A good article by Web Pro News covers the aftermath of a Belgian court's judgment against Google's use of content from Belgian news sources, a decision that required Google not only to pull the content from their Google News search engine but as well to post details of the decision on Google's Belgian home page. This apparently set off some sparks specific to Belgium but also seems to have triggered a new PR campaign by the search giant to bolster its image as a "good guy" player in online content. A manifesto of sorts has been posted , on the corporate Google Blog. The piece outlines how Google respects copyrights, lets content owners choose their stance on Google's service and how Google's approach benefits publishers. On other fronts Google is trying to emphasize that it's role is not focused on generating original content but to make others' content more useful, as underscored by Google VP of Advertisting Sales Tim Armstrong in a Reuters article.
One hopes for the sake of a vibrant online content marketplace that the Belgian judgment turns out to be a backwater decision that fails to reset the hands of the clock to a pre-web concept of copyright. Indexing and cacheing content for search purposes based on fair use doctrines inherent in most all international copyright law is the backbone of the productivity gains that have benefitted publishers of all kinds in the online environment. Fair use is also under threat from digital rights management packaging systems, a development that the British Library is pushing to have addressed more clearly in today's copyright laws (CNET News coverage). Lynne Brindley, chief executive of the British Library, put forward the case for clarification of copyright laws most succinctly in the CNET article: "Unless there is a serious updating of copyright law to recognize the changing technological environment, the law becomes an ass," she notes.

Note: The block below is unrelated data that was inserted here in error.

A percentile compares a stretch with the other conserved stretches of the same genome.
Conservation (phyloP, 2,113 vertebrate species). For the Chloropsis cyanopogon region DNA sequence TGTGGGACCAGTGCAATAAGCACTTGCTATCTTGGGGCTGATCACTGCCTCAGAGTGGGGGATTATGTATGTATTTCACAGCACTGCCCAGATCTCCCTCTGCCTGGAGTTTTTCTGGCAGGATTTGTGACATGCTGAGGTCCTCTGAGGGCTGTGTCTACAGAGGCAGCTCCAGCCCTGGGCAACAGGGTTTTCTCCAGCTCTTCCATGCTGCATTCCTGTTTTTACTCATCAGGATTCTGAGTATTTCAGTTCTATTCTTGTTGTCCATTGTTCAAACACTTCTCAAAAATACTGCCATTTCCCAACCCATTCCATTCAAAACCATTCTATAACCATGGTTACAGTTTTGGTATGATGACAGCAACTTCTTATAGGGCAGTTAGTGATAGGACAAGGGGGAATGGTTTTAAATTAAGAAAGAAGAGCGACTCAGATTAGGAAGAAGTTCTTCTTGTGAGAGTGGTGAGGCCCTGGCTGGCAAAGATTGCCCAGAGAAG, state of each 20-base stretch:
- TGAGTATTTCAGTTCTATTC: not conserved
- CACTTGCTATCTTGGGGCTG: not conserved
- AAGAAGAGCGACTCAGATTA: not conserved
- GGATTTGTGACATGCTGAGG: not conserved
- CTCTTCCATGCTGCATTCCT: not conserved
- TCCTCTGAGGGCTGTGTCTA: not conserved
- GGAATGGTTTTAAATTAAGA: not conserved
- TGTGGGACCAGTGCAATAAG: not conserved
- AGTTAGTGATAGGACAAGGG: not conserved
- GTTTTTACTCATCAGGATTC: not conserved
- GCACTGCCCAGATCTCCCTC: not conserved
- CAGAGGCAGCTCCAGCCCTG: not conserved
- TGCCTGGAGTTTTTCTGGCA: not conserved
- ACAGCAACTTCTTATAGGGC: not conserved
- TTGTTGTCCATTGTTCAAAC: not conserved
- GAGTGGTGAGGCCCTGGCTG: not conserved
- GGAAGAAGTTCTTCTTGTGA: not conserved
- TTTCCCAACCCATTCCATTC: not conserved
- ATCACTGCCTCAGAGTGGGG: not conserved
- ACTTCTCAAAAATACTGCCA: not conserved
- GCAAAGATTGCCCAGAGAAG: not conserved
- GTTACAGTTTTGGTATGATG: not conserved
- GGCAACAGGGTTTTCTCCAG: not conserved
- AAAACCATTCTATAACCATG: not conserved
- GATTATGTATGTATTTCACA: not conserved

While Google is trying to mend fences with publishers uncertain about their motives the rhetoric becomes strained when one looks at products such as AdSense, Google Local, Google Earth and Google Base that are built on open but proprietary platforms and designed to aggregate a world of unique content for its own purposes. Google is most definitely in the publishing business, whether or not it has traditional media operations, and needs to adjust its rhetoric to reflect that reality more objectively. In doing so it may find itself more able to have its core mission statement resonate more clearly in the courts and in the court of public opinion. The mission is sound and the wording may be true but without further adjustments to its communications Google is in danger of it becoming rather the ass that the copyright law itself is in danger of becoming. Here's to better communications between all parties in this matter.